Rankless English orthography

Pierre Deleporte Pierre.Deleporte at UNIV-RENNES1.FR
Fri Mar 10 11:45:22 CST 2000

A 12:25 09/03/00 Mark A. Garland wrote:

>Dr. Gurcharan Singh writes:
>> It will be more appropriate to use the expression "The family Rosaceae
>What do you say if you get rid of ranks?  "The real historical lineage
>Rosaceae is.."?

Why not simply "The clade Rosaceae is"? If clade is understood as
"monophyletic group", then this is implicit in Tom DiBenedetto's use of:
"The Rosaceae is", meaning: "This single object constituted by the clade
currently named "Rosaceae" is...". Perhaps it is not formally grammatically
correct to suppress the term "clade" in this sentence, but the context of
the paper could have already made clear that the author meant "the clade"
when saying "Rosacea is". Editors should be delighted in saving one word.

Maybe we are facing the problem that plural latin nouns are still used by
convention to name what are now possibly considered as individual clades
and not only series of objects gathered by convenience.
Anyway this should surely not preclude the use of "The Rosaceae are", the
two locutions  would simply not mean the same thing, being respectively put
for: "The clade Rosaceae is" versus "The individuals (or species, or
anything specified or not) constituting the clade Rosacea are..." (see the
note of Richard Jensen on this topic).
Readers aware of the current two ways of considering "Rosaceae" would
understand this difference.

Humble opinion of a French guy struggling with this unvoidable scientific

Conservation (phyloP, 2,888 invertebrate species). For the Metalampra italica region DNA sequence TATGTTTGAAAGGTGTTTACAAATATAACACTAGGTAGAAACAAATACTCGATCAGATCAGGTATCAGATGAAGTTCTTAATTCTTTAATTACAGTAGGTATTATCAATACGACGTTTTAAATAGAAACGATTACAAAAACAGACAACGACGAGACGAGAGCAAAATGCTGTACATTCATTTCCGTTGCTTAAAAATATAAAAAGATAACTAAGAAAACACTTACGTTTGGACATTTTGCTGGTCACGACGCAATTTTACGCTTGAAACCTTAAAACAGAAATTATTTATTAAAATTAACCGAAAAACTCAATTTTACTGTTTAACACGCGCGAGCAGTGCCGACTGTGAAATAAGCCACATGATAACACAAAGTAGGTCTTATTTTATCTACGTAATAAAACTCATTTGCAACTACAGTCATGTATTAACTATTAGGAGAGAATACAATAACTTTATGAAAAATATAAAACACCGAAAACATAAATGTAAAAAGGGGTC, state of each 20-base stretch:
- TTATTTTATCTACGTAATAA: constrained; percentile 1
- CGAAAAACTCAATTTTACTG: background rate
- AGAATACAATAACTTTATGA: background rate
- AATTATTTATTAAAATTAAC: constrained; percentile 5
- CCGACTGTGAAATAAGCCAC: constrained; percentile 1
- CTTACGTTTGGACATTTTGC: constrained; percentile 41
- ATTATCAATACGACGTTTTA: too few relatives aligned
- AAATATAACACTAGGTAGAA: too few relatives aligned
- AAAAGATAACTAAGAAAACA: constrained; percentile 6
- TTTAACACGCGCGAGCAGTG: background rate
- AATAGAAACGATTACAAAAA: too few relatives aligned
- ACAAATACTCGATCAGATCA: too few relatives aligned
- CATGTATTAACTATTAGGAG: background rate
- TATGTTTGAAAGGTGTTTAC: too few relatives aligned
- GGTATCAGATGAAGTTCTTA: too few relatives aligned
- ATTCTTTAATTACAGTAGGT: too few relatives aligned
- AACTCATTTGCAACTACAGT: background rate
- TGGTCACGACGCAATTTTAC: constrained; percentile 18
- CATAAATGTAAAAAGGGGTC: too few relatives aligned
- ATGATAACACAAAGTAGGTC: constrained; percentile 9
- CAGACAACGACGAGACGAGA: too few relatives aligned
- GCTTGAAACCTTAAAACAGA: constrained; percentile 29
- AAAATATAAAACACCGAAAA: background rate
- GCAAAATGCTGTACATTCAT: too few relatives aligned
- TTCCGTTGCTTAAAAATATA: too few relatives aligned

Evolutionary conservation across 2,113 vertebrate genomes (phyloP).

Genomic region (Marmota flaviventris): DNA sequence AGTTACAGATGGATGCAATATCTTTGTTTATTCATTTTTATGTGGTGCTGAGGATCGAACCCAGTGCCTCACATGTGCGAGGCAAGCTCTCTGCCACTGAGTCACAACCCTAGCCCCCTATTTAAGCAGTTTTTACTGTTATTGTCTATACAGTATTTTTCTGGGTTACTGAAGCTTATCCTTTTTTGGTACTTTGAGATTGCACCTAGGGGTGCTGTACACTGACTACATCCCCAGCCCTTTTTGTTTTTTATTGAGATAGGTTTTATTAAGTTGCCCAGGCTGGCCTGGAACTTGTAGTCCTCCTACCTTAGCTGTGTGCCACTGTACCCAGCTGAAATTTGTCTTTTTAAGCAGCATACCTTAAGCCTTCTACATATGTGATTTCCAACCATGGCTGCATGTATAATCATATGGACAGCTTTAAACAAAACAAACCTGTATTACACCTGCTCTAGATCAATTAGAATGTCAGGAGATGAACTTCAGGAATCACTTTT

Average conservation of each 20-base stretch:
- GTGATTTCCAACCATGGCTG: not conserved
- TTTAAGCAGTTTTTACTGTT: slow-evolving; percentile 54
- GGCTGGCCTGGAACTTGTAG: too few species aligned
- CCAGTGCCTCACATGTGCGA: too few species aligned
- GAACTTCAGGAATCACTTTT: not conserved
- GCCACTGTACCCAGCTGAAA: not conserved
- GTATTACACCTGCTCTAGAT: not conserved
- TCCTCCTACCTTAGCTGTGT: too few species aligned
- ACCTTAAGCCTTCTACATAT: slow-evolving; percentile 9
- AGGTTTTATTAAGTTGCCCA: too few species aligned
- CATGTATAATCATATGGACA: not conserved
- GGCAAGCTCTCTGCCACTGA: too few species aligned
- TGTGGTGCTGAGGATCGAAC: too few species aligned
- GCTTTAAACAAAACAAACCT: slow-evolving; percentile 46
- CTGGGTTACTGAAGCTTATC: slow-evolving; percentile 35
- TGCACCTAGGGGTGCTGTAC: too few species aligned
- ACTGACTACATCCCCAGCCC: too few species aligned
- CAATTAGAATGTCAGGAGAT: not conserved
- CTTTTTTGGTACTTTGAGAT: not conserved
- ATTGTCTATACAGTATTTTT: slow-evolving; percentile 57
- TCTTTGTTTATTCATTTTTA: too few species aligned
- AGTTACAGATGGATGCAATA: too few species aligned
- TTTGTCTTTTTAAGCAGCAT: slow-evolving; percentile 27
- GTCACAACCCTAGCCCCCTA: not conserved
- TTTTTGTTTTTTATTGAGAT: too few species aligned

Note that in French (I translate word-for-word): "The police is", while
only "The policemen are" and never "The police are" (quite atrocious to OUR
ears! Police is singular, and obviously feminine as anyone should know);
and also "The family of the Rosacea is", and "The Rosacea are", while
"Rosacea are" without the article "the" is impossible... however "Rosacea
and Cyperacea are" could work without the articles, but in a rather poetric
or emphatic style that we would'nt use in a scientific paper...
...now you will get some notion of the difficulty, and understand why the
misuse of "the" (or undue omission of "the") is one of the most frequent
mistakes made by French writers in English, hence the lasting doubts of
many of us in a field where the "sounds well" criterion is of little use...

Rules could help, provided that they integrate modern systematic notions
like singularity of individual clades.
(BTW I can tell you that the French speaking part of my brain was tempted
to put two or three additional "the" in the last sentence...!).


Pierre Deleporte
CNRS UMR 6552 - Station Biologique de Paimpont
F-35380 Paimpont   FRANCE
Téléphone : 02 99 61 81 66
Télécopie : 02 99 61 81 88

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